Archives for October 2014

Þur sarriþu þursa trutin: Monster-Fighting and Medicine in Early Medieval Scandinavia

This paper seeks evidence among our extensive Scandinavian mythological texts for an area which they seldom discuss explicitly: the conceptualisation and handling of illness and healing.

Slippery When Wet: Madness and Eroticism in the Countess Elizabeth Bathory

The Countess Elizabeth Bathory, a 16th century Hungarian noblewoman, is purported to have killed and bathed in the blood of 600 virgin girls

Before the Dawn: Monks and the Night in Late Antiquity and Early Medieval Europe

Various aspects of daily monastic life prepared monks for this primary nightly labor, the emotional and psychological effects of which were probably further heightened by physiological reactions to chronic sleep deprivation.

Paranormal Activity in Medieval England: The Ghosts of Byland Abbey

And while he was going back along the road heard a terrifying voice yelling far behind him, as if it were on a mountain. A moment later it yelled again but this time nearer. A third time he heard the voice shouting at the crossroads ahead of him, and then he saw a pale horse.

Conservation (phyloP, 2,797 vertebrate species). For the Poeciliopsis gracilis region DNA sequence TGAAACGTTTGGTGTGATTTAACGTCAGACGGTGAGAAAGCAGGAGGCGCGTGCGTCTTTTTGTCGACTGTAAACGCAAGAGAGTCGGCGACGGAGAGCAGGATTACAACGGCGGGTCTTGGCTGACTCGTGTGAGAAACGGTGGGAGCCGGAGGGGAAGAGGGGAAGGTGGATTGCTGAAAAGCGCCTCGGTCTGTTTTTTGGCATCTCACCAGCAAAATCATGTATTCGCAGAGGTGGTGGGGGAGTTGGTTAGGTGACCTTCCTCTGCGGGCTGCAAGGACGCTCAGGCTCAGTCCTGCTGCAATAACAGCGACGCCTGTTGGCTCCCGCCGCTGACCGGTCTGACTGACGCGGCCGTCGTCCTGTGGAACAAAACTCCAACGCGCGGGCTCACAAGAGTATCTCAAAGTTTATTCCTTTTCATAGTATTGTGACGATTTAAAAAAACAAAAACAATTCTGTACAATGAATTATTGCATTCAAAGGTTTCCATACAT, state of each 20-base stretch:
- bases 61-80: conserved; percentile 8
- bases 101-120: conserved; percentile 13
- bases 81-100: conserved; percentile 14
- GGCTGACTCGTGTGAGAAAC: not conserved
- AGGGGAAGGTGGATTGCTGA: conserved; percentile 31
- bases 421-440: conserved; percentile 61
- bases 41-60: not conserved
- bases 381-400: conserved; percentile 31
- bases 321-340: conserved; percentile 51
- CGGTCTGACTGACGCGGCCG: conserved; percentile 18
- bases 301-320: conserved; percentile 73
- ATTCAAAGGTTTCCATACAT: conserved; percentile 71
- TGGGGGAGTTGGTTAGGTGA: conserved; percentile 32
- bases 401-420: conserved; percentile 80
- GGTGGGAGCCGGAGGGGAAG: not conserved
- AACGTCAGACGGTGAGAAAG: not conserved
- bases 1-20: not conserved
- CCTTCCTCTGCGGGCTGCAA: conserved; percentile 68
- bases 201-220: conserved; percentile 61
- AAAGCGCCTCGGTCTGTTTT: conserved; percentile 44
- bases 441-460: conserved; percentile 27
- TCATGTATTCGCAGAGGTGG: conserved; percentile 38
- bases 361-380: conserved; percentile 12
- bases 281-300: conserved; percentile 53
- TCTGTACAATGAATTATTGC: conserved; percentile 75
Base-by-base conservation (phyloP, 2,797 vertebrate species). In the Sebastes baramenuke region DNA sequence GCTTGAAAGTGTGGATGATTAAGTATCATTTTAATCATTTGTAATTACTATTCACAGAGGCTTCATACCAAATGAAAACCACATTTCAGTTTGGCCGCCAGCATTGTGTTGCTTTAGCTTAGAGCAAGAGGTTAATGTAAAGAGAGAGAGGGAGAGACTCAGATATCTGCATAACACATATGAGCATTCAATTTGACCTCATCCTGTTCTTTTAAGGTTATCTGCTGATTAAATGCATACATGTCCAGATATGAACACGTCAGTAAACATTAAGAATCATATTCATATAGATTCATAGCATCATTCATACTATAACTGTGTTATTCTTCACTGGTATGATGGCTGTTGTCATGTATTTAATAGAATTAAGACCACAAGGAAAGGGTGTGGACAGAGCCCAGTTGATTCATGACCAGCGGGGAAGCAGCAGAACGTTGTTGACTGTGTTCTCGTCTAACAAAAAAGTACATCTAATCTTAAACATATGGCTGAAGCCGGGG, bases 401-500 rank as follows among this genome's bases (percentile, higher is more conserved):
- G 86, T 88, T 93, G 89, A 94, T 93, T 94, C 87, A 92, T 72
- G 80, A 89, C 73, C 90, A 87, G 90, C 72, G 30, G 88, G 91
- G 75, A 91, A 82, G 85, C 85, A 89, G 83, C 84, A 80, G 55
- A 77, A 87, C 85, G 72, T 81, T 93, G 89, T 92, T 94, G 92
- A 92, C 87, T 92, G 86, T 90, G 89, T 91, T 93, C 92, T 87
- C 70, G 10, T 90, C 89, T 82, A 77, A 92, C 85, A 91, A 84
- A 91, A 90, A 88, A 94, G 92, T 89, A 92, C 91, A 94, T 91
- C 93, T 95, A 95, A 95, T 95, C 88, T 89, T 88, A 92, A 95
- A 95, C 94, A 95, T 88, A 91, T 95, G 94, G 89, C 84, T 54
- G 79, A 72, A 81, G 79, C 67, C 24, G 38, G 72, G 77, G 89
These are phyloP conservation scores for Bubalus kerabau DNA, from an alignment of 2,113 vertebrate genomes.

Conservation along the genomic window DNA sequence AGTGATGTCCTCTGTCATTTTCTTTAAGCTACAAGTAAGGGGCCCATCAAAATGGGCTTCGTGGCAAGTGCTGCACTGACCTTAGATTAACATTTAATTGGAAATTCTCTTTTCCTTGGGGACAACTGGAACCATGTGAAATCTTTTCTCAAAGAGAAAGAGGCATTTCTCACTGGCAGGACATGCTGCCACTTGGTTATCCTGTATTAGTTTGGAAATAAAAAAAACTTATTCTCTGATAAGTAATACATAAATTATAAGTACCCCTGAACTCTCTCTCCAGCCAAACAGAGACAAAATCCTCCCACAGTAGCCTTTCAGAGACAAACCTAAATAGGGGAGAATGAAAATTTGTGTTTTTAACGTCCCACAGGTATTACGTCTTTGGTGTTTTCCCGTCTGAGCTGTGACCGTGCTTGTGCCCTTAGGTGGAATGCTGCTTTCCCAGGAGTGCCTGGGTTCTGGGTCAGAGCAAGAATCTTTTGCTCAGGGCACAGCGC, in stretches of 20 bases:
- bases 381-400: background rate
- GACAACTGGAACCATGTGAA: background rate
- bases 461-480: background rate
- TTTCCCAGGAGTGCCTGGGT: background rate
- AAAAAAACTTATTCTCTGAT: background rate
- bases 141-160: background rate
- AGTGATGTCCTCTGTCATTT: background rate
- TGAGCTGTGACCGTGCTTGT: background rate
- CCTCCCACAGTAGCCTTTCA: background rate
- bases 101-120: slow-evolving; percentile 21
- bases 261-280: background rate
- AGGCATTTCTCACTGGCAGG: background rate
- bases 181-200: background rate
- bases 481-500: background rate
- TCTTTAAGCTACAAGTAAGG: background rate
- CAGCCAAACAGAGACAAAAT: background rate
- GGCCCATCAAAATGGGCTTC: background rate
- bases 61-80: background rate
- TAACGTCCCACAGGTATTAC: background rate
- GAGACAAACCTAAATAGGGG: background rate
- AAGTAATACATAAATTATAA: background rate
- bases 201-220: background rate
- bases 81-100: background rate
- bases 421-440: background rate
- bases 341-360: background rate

Which Historical Figure Are You?

Find out how good you would be as a world ruler. Or some random significant person.

The (Attempted) Alliance of Alfonso VIII of Castile and Valdemar II of Denmark: the Infante Fernando’s Marriage Reconsidered

This paper presents the evidence for a lost marriage alliance between Castile and Denmark, contextualizes the marriage within the larger framework of Alfonso VIII’s international relations, and finally, demonstrates that the match can help to underscore the importance of crusading lineages in the affairs of the Castilian royal family.

Memento Mori: Medieval Images of Death

In honour of All Hallows’ Eve, let’s take five minutes to look at how death was expressed in art in the late Middle Ages.

How to Make a Medieval Costume in Under Four Minutes

Luke Seinen shows how to make a medieval costume in under 4 minutes! Just in case you needed something to wear for Halloween. Plus more videos on medieval costumes and looks.